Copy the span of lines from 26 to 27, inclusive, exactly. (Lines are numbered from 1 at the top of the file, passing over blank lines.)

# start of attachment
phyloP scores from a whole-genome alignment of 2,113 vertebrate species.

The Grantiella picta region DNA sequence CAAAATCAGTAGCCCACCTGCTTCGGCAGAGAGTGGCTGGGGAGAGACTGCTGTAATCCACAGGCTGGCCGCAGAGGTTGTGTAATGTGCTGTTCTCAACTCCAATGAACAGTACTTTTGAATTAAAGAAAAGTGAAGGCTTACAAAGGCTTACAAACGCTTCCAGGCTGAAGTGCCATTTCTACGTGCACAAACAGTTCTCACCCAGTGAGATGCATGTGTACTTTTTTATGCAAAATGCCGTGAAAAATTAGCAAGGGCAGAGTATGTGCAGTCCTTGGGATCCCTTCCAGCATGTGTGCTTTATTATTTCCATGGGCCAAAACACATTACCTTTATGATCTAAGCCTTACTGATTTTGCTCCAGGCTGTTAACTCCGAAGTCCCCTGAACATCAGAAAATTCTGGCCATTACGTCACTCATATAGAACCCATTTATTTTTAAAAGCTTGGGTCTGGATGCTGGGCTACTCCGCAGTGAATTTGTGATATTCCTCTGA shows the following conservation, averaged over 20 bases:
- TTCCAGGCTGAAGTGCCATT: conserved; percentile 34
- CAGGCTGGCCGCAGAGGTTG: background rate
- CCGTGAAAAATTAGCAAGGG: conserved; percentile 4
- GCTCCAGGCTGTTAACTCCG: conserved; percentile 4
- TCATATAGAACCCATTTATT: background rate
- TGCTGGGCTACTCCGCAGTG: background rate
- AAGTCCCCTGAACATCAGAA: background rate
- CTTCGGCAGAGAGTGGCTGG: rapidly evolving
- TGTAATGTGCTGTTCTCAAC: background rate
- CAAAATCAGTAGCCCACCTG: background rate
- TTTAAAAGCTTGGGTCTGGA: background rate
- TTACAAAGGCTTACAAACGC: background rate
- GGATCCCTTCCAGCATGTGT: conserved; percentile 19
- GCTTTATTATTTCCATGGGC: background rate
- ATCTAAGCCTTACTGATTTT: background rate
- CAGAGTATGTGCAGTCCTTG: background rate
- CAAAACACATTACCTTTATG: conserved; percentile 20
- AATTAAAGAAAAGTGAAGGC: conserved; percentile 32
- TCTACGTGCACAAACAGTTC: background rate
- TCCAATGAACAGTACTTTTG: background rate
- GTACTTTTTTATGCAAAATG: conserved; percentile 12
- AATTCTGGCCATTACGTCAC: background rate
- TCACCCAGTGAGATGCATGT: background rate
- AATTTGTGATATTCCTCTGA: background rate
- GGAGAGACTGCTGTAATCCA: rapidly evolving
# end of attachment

- AATTTGTGATATTCCTCTGA: background rate
- GGAGAGACTGCTGTAATCCA: rapidly evolving